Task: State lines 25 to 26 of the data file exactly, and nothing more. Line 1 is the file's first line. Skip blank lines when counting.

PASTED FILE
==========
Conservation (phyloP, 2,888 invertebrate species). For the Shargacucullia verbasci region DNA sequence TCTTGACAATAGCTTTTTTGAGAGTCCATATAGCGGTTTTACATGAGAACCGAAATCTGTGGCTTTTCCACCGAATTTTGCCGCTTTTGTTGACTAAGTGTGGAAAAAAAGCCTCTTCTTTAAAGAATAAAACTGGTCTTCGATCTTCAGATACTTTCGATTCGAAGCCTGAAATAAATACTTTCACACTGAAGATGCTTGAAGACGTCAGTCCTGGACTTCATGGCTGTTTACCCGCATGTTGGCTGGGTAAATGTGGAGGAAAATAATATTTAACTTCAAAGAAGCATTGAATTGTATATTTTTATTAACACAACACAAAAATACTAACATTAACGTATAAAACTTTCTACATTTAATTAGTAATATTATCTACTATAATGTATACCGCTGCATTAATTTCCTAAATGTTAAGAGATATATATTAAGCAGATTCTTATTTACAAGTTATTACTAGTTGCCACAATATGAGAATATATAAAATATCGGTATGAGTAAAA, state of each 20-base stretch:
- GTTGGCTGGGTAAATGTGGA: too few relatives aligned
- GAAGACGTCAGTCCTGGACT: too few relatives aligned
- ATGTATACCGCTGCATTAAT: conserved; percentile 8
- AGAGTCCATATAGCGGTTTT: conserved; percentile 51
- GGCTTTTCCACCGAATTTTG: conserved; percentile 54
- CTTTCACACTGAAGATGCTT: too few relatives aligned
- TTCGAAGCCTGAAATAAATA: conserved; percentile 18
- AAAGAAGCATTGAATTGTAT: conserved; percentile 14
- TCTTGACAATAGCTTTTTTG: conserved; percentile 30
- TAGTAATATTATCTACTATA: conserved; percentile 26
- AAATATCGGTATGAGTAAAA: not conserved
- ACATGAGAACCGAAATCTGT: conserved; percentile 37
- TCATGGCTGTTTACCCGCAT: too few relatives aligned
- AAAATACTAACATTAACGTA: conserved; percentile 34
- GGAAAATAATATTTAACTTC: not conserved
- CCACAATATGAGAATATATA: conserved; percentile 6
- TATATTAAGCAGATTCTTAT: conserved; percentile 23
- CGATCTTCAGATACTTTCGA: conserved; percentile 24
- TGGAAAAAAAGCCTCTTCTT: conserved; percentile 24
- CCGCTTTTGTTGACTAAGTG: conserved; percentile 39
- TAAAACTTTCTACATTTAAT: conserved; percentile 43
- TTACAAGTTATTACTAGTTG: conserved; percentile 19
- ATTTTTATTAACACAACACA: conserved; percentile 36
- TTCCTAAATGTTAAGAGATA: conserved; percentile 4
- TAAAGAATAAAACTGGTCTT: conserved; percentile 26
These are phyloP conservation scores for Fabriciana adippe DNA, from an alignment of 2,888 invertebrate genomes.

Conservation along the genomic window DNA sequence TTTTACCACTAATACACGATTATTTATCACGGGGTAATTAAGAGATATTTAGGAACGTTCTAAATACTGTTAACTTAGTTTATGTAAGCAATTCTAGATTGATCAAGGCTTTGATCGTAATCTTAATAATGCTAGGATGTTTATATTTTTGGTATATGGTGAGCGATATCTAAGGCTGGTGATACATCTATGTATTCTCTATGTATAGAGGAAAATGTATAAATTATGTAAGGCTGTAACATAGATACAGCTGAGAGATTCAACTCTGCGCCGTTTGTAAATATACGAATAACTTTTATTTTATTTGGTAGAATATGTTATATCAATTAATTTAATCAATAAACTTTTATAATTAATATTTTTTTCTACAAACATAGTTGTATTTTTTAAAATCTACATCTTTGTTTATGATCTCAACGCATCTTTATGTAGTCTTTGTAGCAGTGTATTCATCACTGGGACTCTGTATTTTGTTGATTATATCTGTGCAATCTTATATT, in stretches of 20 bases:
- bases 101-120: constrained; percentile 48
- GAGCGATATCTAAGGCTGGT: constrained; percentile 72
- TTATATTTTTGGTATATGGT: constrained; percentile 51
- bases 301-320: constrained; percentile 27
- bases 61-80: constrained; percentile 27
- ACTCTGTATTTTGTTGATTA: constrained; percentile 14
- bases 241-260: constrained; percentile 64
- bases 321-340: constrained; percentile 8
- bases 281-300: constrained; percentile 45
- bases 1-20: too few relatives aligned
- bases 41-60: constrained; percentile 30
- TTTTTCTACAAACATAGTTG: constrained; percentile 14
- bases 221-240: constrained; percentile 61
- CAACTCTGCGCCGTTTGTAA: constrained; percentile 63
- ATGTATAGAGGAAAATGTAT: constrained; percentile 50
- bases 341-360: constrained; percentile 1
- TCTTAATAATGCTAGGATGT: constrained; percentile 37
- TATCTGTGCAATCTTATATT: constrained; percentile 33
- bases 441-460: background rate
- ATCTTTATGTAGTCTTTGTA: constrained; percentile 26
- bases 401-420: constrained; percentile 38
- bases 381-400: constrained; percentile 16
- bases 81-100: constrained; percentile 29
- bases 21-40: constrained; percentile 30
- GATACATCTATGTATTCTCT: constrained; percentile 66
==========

- TTCCTAAATGTTAAGAGATA: conserved; percentile 4
- TAAAGAATAAAACTGGTCTT: conserved; percentile 26